Homeopathic aggravations: a systematic review of randomised, placebo-controlled clinical trials

Homeopathy. 2003 Apr;92(2):92-8. doi: 10.1016/s1475-4916(03)00007-9.


Homeopathic aggravations have often been described anecdotally. However, few attempts have been made to scientifically verify their existence. This systematic review aimed at comparing the frequency of homeopathic aggravations in the placebo and verum groups of double-blind, randomised clinical trials. Eight independent literature searches were carried out to identify all such trials mentioning either adverse effects or aggravations. All studies thus found were validated and data were extracted by both authors. Twenty-four trials could be included. The average number of aggravations was low. In total, 50 aggravations were attributed to patients treated with placebo and 63 to patients treated with homoeopathically diluted remedies. We conclude that this systematic review does not provide clear evidence that the phenomenon of homeopathic aggravations exists.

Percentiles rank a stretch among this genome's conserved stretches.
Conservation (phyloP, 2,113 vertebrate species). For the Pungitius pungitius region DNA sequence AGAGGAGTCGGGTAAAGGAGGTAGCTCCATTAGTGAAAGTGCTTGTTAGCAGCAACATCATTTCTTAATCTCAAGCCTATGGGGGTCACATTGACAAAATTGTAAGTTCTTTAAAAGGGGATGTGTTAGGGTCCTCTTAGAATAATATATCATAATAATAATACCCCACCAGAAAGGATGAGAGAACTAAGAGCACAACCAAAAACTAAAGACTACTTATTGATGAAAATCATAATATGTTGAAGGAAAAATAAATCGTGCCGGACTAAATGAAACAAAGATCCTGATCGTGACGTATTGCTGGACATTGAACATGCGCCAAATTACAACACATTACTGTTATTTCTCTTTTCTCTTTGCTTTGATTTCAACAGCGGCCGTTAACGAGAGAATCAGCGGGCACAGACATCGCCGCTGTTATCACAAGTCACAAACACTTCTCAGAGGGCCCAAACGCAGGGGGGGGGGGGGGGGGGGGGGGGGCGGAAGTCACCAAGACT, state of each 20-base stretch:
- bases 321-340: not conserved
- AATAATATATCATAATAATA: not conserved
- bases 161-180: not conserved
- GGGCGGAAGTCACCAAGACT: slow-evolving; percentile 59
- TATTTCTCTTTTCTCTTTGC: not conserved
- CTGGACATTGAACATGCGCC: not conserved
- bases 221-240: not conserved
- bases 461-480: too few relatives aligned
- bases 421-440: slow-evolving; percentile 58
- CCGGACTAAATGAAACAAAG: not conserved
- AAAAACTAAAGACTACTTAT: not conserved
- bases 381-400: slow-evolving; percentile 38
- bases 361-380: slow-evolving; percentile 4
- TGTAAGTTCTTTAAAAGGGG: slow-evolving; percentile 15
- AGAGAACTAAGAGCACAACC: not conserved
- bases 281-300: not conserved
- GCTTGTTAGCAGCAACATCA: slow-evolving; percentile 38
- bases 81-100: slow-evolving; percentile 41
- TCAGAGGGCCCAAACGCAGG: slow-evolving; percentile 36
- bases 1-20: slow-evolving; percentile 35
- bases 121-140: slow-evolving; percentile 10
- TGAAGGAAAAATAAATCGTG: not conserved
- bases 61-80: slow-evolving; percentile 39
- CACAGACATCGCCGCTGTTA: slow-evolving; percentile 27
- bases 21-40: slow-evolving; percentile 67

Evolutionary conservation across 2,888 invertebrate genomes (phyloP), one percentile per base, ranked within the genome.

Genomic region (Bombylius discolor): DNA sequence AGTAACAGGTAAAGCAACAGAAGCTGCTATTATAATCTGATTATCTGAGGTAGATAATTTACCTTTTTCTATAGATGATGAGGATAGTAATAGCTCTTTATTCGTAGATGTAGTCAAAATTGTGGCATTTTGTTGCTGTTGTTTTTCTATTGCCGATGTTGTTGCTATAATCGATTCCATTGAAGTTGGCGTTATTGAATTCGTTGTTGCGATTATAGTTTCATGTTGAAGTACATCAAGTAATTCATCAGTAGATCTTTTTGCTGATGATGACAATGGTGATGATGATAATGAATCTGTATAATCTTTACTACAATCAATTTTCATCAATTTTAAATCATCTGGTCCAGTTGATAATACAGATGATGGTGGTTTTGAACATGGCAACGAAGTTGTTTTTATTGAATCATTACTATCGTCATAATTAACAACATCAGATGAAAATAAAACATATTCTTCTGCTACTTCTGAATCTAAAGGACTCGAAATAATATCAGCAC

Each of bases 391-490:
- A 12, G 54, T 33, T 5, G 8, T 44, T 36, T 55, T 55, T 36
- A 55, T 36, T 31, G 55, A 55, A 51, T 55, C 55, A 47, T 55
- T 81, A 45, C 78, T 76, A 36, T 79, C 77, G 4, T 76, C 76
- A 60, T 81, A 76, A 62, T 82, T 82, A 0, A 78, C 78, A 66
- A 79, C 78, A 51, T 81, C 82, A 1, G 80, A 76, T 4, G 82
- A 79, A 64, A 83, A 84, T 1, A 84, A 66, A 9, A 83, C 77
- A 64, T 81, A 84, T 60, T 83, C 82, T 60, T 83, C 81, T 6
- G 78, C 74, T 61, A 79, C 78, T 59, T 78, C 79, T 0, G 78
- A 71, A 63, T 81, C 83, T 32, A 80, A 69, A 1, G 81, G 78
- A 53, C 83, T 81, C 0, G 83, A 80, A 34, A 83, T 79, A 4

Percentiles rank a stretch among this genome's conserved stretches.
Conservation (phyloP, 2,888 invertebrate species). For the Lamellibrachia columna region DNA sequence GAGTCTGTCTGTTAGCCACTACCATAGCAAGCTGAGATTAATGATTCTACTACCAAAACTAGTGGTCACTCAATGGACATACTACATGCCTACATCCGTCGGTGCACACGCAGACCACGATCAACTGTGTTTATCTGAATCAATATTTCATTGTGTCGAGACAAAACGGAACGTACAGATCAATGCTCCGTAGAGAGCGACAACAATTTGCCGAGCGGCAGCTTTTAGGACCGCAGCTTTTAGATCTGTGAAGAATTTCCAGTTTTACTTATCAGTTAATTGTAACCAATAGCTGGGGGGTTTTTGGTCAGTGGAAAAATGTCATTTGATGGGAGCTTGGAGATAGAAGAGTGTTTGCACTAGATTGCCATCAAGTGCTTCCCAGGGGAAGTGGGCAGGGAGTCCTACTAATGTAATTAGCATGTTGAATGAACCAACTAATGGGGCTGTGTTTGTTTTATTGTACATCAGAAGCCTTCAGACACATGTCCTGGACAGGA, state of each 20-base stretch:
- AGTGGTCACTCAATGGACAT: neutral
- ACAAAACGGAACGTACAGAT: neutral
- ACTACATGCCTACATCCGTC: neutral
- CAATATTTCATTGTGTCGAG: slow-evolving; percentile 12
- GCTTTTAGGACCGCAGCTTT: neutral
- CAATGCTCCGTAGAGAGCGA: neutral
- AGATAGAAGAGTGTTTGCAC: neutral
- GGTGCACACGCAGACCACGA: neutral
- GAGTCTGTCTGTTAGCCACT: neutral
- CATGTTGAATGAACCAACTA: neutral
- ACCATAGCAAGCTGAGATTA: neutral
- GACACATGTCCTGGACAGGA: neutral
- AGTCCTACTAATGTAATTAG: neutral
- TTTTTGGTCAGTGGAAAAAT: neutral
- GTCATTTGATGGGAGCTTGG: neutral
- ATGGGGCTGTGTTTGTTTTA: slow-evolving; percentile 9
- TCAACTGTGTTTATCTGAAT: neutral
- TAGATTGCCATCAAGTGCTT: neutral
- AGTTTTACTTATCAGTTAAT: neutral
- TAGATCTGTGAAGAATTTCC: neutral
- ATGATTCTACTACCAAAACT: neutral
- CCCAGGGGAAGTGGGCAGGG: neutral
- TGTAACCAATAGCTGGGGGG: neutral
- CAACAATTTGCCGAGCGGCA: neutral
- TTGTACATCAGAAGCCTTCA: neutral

Publication types

  • Review
  • Systematic Review

MeSH terms

  • Double-Blind Method
  • Homeopathy* / methods
  • Homeopathy* / standards
  • Humans
  • Materia Medica / adverse effects*
  • Randomized Controlled Trials as Topic / methods
  • Randomized Controlled Trials as Topic / standards
  • Reproducibility of Results
  • Research Design
  • Treatment Outcome


  • Materia Medica